When we moved into the Keyhole House in Smiths Falls, we decided that the 1960s chandelier with space-age globes hanging in the front hall had run its course. Retro was replaced with Gothic in the form of a three-foot-tall, hexagonal lantern with translucent gold glass. A local antique store was the source of this wonderful piece of history. While electricians were suspending it from a heavy-duty fixture box, they explained that this Gothic lantern was used to light Trinity United Church—formerly known as Trinity Methodist Church. The architect who oversaw the rebuilding of the church in 1894-95, and the architect for the Keyhole House built in 1892, were one and the same… George Thomas Martin! Is it just an eerie coincidence, or was this lantern destined to illuminate the Keyhole House?
Born in 1844 in Surrey, England, George Thomas Martin immigrated to Canada in 1870. He settled in Toronto, where he worked as a carpenter and builder. His new life there began with heartbreak. After only two years of marriage, his first wife, Anne Maria Trotter passed away at the age of twenty-five. His son, George Frederick, passed away when he was less than a year old. In 1877, at the age of 35, Martin restarted his life, and married Grace Burt. They had five children together. In 1879, they moved to eastern Ontario where Martin was involved in the construction of stations and bridges for the Canadian Pacific Railway. By this time, Martin had begun working as an architect and contractor.
In early 1889, he moved to Smith’s Falls and opened an architectural office. He frequently ran an ad on the front page of the Rideau Record newspaper which read: G. T. MARTIN, ARCHITECT, VALUATOR, OFFICE-OVER UNION BANK, MAIN STREET EAST, SMITH’S FALLS. Martin became the architect of choice in Smiths Falls and the surrounding counties of Lanark, Leeds, and Grenville for nearly twenty-five years. He was renowned for his brusque Romanesque Revival style when it came to institutional and ecclesiastical creations. When possible, he made use of the ample supply of building stone found in the Hughes quarry near Perth. He frequently worked with local contractor, Matthew Ryan, and bricklayer, Herbert Allen.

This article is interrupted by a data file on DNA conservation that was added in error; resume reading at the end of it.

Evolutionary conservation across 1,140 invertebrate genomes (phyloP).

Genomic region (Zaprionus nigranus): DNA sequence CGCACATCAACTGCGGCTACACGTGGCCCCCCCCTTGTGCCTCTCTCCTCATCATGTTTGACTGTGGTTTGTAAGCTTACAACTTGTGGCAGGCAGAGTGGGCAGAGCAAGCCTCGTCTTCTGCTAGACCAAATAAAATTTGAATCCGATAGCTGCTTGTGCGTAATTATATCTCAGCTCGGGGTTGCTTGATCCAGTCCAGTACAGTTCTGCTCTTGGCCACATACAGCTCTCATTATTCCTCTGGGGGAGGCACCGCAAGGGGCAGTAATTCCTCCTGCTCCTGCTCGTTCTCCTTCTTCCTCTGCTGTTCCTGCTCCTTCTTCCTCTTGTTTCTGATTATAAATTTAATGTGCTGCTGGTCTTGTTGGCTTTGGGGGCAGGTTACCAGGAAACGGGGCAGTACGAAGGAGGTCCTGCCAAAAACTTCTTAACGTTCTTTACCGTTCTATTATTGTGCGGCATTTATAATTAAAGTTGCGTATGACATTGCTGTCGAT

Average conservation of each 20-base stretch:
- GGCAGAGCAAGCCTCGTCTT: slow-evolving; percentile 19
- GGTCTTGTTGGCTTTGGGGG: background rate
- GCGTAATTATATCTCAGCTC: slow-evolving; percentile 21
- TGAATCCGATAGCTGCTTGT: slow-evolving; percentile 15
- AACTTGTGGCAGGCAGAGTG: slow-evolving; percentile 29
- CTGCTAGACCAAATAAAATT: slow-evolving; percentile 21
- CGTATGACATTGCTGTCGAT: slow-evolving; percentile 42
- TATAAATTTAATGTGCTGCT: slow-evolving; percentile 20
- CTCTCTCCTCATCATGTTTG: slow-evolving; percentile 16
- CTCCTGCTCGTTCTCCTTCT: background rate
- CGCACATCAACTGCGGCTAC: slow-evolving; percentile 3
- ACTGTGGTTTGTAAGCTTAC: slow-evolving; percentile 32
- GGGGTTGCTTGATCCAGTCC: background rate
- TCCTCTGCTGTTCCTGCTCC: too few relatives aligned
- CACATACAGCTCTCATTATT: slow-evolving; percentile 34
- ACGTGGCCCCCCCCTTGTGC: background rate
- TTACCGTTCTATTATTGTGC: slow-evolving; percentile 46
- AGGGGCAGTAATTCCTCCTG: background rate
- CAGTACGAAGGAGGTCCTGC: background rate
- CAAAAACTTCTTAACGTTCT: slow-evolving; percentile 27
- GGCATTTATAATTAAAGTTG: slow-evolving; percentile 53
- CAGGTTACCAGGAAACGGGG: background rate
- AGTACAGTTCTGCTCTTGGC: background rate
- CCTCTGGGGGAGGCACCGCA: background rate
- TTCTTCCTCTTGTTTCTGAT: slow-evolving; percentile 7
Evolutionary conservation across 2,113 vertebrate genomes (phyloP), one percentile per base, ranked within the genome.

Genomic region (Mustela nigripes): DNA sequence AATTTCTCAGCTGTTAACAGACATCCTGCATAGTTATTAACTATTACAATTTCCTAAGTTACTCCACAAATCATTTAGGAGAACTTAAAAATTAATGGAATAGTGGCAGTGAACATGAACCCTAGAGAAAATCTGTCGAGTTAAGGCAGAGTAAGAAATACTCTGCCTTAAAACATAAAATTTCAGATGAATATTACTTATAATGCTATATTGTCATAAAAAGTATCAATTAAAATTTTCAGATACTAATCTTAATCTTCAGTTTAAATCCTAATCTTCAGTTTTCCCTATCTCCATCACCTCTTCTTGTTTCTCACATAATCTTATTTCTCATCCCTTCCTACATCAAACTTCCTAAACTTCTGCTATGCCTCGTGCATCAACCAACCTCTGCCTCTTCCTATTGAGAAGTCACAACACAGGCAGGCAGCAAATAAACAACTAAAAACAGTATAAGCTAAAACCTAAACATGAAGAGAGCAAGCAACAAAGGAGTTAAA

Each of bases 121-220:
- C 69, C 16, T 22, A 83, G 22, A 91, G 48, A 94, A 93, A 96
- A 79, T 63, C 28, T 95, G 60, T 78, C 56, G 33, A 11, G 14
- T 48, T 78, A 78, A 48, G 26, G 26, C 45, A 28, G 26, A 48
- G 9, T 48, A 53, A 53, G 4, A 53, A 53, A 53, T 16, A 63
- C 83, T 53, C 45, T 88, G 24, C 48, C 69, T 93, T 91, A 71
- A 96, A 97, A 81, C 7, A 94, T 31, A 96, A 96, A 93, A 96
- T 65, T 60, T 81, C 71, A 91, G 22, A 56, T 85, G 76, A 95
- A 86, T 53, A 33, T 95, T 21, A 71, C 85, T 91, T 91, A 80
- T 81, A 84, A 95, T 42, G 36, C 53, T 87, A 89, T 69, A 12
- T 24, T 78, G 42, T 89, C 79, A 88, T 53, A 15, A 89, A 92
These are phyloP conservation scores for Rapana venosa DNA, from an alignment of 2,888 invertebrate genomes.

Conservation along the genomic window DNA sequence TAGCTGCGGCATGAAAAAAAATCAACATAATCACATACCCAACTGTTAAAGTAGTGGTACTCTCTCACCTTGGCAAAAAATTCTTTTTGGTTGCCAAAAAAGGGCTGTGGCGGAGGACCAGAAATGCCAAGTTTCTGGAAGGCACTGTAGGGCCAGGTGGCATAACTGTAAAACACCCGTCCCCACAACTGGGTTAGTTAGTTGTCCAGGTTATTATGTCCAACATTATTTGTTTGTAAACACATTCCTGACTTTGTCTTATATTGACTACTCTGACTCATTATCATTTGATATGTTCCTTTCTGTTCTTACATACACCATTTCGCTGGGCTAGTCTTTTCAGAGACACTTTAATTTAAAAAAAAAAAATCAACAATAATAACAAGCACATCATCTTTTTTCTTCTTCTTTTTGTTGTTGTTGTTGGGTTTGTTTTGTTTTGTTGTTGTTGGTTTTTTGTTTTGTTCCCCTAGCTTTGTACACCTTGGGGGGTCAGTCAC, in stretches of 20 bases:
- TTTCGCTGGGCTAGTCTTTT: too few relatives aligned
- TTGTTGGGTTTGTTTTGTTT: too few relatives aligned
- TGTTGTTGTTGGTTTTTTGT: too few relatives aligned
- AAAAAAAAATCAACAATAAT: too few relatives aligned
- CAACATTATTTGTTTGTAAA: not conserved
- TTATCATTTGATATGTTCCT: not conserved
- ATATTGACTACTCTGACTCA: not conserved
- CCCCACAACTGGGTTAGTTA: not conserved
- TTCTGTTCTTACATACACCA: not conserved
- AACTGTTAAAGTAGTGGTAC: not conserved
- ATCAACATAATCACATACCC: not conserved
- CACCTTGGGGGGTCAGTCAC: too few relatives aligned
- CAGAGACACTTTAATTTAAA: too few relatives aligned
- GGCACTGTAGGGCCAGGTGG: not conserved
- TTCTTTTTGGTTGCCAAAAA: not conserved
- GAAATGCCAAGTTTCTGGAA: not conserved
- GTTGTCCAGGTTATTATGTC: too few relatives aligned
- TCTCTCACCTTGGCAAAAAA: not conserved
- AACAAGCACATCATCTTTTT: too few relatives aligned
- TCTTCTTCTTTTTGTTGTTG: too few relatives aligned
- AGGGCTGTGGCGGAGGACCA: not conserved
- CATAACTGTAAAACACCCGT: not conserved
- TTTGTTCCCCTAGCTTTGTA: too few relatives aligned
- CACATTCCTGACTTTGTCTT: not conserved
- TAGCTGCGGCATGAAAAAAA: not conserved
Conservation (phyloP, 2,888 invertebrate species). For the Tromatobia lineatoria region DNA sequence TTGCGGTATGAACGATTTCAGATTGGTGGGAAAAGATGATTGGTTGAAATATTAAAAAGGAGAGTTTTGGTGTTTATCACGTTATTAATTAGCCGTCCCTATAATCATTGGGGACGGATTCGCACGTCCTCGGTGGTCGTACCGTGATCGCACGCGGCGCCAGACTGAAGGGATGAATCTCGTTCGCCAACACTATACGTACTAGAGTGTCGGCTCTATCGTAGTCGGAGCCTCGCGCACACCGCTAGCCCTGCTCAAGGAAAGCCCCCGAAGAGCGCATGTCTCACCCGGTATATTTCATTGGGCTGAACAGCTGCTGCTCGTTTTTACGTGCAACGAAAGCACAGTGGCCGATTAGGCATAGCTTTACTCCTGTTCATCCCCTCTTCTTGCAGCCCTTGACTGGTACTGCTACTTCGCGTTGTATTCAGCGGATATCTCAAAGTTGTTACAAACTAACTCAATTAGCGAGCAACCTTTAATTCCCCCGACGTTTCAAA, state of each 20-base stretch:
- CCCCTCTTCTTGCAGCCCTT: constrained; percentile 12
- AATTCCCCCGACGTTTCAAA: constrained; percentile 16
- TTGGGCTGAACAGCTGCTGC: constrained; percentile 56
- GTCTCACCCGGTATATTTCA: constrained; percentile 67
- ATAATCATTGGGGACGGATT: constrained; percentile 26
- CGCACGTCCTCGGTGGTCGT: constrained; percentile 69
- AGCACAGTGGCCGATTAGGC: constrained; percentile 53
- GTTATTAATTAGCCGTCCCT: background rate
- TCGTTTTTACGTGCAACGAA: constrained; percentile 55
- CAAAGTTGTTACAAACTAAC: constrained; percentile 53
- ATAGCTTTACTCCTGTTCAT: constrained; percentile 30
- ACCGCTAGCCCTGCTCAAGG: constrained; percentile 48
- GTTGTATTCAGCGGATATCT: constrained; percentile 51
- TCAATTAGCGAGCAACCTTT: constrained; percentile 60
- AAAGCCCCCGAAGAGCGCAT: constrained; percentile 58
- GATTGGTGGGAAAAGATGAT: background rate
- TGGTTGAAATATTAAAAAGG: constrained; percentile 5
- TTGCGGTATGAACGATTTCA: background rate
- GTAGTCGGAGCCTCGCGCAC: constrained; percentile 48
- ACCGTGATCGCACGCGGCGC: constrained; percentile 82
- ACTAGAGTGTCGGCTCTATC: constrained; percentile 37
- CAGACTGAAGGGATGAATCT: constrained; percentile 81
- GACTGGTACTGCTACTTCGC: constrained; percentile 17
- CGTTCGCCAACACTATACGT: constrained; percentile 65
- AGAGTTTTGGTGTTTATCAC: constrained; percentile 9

A partial and very impressive list of his architectural accomplishments in Smiths Falls includes: South Ward Public School in 1889, rebuilding of McLaren House Hotel on Beckwith Street at Russell Street in 1889, Wood’s Factory which was a woolen factory and oatmeal mill in 1890, reconstruction of St. John’s Anglican Church in 1890, Rideau River Bridge on Beckwith Street in 1890, commercial block of three stores on Beckwith Street for Dr. J.S. McCallum in 1891, Beckwith Street store and apartment for J.M. Clark in 1891, Public Market in 1892, Keyhole House in 1893, Union Bank on Main Street in 1893, McGillivray Block on Main Street in 1893, Main Street at Market Street hotel for Andrew Burrows in 1893, Beckwith Street residence for John McGillivray in 1894, complete rebuilding with major additions to Trinity Methodist Church in 1894-95, Main Street commercial block for J.M. Clark in 1899, extensive alterations and repairs to the residence and stables of Elmsley Hall for F.W. Ashe in 1900, hotel at Beckwith Street and Russell Street for John McLaren in 1901, Masonic Hall for George Dart in 1902, Residence on unnamed street for A.L. Ferguson in 1902, Chambers Memorial Hospital on Elmsley Street South in 1910, major addition to C.P.R. Engine Round House and addition to C.P.R. machine shop building in 1912. This list was taken from the Biographical Dictionary of Architects in Canada and does not include his many projects in surrounding counties.
Martin was passionate about developing a transportation system to connect all the summer resorts on the Rideau River with an electric railway. He was also an inventor, and held patents in numerous countries for a range of inventions such as “a method to improve the construction of railway coaches.” An 1898 edition of the Ottawa Citizen writes about his invention of “a variable bicycle gear… which is easily adjusted while the rider is in motion.”
Martin’s wife Grace passed away in 1907, at the age of 60. They had been married 30 years. Martin’s third wife was Susannah Wilson whom he married in 1909, when he was 65 years old. He designed and built the house at 41 Daniel Street in Smiths Falls where he was living when he died at the age of 81 on March 4, 1925. He had fractured his hip 11 months prior, which contributed to his death. The DDGM on his gravestone refers to his Masonic Rank of District Deputy Grand Master. George Thomas Martin is buried at Maple Vale Cemetery in Smiths Falls.
Ted & Marion Outerbridge are currently restoring a Smiths Falls heritage home built in 1893 and designed by architect George Thomas Martin. They are also being swept away by local history & mystery. You can follow them at The Keyhole House on Instagram & Facebook. firstname.lastname@example.org